On behalf of itself, Egypt said that the Doha Development Agenda (DDA) is important to ensure that the integrity of the WTO is preserved. It looked forward to a balanced Bali package.
 
On trade facilitation, there is need for a balance between Sections I (on commitments) and II (on S&D) of the draft negotiating text, it said, expressing concern that the progress is not balanced, and that Section I is too ambitious. There is need to settle Section I issues without putting too onerous a burden on developing countries. If the proponents of this issue do not take seriously the concerns of developing countries, it will be very difficult to have an agreement on trade facilitation at Bali, it warned.
 
It also said that agriculture is central for development, and there must be an important outcome across the three key proposals in this area.
 
Jamaica (for the ACP Group) said that considerable work remains to be done if members are to succeed at Bali. On trade facilitation, it said that there should be a substantial outcome on Section II (on S&D) of the draft negotiating text. There should also be technical and financial assistance provided commensurate with the obligations that are being asked of the developing countries in terms of implementing these measures.
 
Bangladesh agreed with the LDC Group statement.
 
The European Union was of the view that trade facilitation is unfortunately an area where expectations for major progress have not been sufficiently met. On Section I (on commitments), it said that the text contains too many issues that can be described as ‘trivial' in nature, but on which we continue to spend precious time. However, there is need to be pragmatic in this process.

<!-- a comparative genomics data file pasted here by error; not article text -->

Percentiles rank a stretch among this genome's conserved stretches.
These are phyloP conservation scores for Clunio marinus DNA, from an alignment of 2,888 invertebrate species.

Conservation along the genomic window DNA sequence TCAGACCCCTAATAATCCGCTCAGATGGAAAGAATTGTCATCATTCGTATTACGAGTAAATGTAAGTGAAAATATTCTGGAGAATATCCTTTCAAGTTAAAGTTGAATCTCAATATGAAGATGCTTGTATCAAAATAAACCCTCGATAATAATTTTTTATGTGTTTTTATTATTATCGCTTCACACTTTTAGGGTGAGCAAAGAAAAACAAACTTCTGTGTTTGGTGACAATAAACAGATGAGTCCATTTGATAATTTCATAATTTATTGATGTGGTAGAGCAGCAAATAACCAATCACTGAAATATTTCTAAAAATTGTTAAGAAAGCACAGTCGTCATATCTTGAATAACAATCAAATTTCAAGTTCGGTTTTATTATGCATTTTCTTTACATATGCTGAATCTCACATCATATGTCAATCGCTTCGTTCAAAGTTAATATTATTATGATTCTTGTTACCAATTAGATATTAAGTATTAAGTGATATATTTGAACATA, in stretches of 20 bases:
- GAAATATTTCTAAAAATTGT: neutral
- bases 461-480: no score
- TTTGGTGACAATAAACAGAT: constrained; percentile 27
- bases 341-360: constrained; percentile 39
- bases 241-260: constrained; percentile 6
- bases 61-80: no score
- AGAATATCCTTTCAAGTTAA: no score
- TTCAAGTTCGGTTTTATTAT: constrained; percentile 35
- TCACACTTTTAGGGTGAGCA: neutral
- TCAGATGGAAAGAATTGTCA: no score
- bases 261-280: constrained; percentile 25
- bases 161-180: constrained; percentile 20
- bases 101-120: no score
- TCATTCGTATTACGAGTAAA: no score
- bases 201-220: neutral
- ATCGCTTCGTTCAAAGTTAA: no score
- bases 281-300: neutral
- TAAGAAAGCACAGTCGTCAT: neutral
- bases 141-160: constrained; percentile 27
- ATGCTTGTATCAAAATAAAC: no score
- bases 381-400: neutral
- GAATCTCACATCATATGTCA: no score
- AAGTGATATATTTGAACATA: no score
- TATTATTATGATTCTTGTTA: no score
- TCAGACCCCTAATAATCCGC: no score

According to the EU, the Trade Facilitation Agreement cannot reflect the specific wording used in the legislation of each and every one of the WTO's 159 Members. Constitutions will not be changed and fundamental principles of our legal systems will not be adapted because of the Trade Facilitation agreement.
 
All of us, however, have room for manoeuvre on the numerous technical issues that still remain to be resolved, it added.
 
Where fundamental issues exist, we need to dedicate time to resolving them, but we need to separate them from those that are simply a matter of preference and on which we can be directly flexible. This is the way to make adequate progress on these issues, it said.
 
On Section II of the draft text on trade facilitation (on S&D), it said positions have significantly been clarified in recent weeks and that we are not far away from agreement on the main principles. We need to keep in mind that the flexibilities foreseen in Section II will in principle be available to all developing countries, it added.
 
On the G-20 proposal on export competition, the EU said that it has indeed committed to phase out export subsidies but this commitment was made in a very specific context and is clearly part of the single undertaking and the successful conclusion of the whole DDA.
 
On development issues, it said that progress has been limited, but that the monitoring mechanism and the Agreement-specific proposals are clearly possible deliverables for Bali. A stronger effort is also needed on the LDC issues.
 
Japan said that there is need to shift gears and step up the pace.
 
Mexico said that the Bali ministerial conference cannot just be another ministerial meeting. There is need for an outcome here and a balanced result is crucial for the continuation of the negotiating function of the WTO.